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Minneapolis halts suspensions for its youngest students

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The Minneapolis School District has put a moratorium on suspensions for students in prekindergarten, kindergarten and first grade for nonviolent behavioral issues, district officials have announced.

“For some of our youngest scholars, this is their first time in a structured learning environment,” Superintendent Bernadeia Johnson said. “Understanding and navigating the new rules and environment simply takes longer for some students than for others. This moratorium is part of our overall strategy to reduce suspensions at all grade levels.”

The new policy is also part of a broader effort to close an "achievement gap" in which white students traditionally outperform their minority student peers in standardized testing, school officials say. MPR News last year found 14 percent of African-American students were suspended in 2012, compared to 2 percent of white students. And Johnson has stressed that when students are not in school, they are not learning. (You can hear more from Johnson about the policy shift in a lengthy MPR interview Friday morning.)

The new policy comes in the wake of increased scrutiny of suspension policies in Minneapolis and in districts nationwide.

Minneapolis district suspension policies are being investigated by civil rights officials inside the U.S. Department of Education, after the department audited 11 districts nationwide, the the Star Tribune has noted.

And in August, a Star Tribune report revealed suspensions for Minneapolis kindergartners through fourth-graders jumped 32 percent in the past year, from 889 to 1,175.

'Stake in the ground'

Johnson told principals and teachers about the new policy Thursday, the Star Tribune reported. A teachers union representative told the newspaper that teachers prefer not to operate under a blanket edict that determines “by rote how a student will or will not be disciplined,” the newspaper reports.

But Johnson put the new policy into place effective immediately.

A big problem with suspensions, Johnson has said, is that they are hard on working parents. And there's this: Suspensions don't work, she said.

"We're socializing behavior," Johnson told MPR News. "If we start showing a kindergartener that he or she can throw a tantrum on the floor, or throw a book, and then we suspend the kid, we've shown the kid you can do this again, and can go home, and see 'Sesame Street' and have cookies and milk."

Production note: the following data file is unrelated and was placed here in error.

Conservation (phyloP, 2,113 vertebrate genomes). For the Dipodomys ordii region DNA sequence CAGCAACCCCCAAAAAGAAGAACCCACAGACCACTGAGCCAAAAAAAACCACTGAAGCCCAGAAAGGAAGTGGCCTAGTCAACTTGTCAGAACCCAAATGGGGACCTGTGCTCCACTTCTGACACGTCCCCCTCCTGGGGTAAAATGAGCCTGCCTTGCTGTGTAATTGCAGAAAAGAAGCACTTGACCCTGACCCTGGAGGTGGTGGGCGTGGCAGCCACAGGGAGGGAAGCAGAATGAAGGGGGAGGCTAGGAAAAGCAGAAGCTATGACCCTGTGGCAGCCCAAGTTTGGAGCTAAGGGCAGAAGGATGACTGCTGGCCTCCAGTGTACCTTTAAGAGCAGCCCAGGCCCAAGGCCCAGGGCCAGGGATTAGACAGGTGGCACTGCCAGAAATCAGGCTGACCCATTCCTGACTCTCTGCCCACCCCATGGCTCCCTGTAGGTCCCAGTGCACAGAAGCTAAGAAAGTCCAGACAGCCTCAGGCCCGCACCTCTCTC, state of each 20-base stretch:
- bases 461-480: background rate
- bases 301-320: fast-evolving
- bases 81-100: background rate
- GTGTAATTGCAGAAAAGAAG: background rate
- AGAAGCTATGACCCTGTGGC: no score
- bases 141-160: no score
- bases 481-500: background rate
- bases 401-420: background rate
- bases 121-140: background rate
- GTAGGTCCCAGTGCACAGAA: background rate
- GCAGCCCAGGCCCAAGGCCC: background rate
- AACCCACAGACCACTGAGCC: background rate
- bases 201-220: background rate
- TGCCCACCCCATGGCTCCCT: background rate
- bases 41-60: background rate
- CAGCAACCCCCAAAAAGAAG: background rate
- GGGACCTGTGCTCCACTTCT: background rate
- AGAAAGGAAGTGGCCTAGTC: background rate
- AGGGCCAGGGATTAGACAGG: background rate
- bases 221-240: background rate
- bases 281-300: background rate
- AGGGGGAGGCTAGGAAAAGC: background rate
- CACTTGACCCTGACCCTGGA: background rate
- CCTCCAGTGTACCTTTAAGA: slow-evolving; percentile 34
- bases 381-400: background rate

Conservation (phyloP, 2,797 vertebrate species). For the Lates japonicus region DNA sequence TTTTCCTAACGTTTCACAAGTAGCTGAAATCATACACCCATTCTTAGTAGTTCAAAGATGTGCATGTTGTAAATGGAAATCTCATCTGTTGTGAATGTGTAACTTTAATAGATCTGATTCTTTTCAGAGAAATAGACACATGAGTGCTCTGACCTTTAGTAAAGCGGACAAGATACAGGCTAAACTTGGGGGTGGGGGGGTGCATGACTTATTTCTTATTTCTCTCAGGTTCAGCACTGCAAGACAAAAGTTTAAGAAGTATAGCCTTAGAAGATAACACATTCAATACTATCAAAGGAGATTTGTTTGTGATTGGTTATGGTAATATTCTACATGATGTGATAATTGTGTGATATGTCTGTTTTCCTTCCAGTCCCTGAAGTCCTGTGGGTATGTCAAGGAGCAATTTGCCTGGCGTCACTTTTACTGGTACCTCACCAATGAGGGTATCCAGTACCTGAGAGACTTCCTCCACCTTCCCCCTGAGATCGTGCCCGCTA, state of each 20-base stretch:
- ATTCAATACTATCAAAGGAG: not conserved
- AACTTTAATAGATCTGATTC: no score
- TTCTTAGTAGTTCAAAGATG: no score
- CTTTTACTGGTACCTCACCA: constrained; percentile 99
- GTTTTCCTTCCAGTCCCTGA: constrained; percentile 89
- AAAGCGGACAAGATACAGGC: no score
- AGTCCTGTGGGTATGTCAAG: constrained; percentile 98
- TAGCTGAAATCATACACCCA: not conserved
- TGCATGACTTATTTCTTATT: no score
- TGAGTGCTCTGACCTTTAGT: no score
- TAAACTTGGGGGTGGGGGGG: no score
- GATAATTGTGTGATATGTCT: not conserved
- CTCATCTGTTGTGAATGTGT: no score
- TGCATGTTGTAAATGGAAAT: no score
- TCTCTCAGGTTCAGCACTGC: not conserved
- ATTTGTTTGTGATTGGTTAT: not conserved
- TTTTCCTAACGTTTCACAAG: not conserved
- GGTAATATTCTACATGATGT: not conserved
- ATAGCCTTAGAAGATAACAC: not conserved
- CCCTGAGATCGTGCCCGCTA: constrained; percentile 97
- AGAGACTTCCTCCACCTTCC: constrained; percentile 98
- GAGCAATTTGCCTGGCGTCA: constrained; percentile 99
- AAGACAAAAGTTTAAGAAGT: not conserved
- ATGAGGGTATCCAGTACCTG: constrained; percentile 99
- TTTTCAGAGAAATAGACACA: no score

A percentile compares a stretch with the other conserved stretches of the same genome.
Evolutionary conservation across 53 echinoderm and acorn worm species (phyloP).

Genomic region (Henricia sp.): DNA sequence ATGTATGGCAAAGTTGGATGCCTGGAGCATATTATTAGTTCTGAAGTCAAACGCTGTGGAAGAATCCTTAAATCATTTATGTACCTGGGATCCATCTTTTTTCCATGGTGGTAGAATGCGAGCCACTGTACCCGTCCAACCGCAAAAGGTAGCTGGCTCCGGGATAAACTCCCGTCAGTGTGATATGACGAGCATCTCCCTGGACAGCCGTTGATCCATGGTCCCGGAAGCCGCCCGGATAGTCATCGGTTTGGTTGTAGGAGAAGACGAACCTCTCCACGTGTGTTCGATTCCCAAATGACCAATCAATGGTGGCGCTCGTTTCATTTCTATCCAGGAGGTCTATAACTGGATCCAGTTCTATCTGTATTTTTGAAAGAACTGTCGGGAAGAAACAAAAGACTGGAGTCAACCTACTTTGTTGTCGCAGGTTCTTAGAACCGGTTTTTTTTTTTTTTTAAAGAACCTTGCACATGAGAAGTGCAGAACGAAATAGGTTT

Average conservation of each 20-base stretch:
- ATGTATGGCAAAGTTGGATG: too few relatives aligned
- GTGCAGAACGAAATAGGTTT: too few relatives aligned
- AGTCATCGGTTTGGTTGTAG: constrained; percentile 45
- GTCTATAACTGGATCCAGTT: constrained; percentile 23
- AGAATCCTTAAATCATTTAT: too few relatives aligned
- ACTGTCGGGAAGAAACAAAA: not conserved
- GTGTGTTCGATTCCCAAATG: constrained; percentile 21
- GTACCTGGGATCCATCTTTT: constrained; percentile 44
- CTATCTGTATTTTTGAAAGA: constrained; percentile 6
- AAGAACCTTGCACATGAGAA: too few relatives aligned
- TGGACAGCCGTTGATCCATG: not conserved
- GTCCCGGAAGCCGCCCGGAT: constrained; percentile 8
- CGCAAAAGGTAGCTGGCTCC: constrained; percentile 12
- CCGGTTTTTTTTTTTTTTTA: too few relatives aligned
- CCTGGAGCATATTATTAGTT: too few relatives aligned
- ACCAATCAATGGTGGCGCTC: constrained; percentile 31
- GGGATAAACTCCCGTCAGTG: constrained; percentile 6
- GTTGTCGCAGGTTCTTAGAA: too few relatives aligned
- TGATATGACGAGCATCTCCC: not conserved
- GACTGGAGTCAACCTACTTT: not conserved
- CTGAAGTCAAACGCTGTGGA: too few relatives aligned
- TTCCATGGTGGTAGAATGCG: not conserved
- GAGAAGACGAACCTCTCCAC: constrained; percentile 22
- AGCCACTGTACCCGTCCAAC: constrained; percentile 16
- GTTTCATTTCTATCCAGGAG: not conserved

District officials plan to review the new policy and possibly expand it to higher grade levels, officials say.

“The superintendent is putting a stake in the ground," Board of Education Chairman Richard Mammen said. "Our youngest learners need to be in class. Their first school experiences can have a huge impact on their engagement in the learning process throughout their lives.”

Minneapolis not alone

Minneapolis is hardly alone – districts nationwide are re-examining whether their discipline and suspension policies are fair and effective.

In St. Paul, Superintendent Valeria Silva has tasked a new group to give her recommendations for changes she might make in the new school year. Included in the group are five teachers who publicly challenged Silva as they sought consequences for disruptive students in their classrooms.

Federal data in recent years has shown minority students face tougher disciplines than their white peers, and they more often have less experienced teachers and less access to advanced courses. Black students are more than three-and-a-half times as likely as white students to be suspended or expelled, according to U.S. Department of Education data.

"The undeniable truth is that the everyday educational experience for too many students of color violates the principle of equity at the heart of the American promise," U.S. Secretary of Education Arne Duncan told reporters two years ago.

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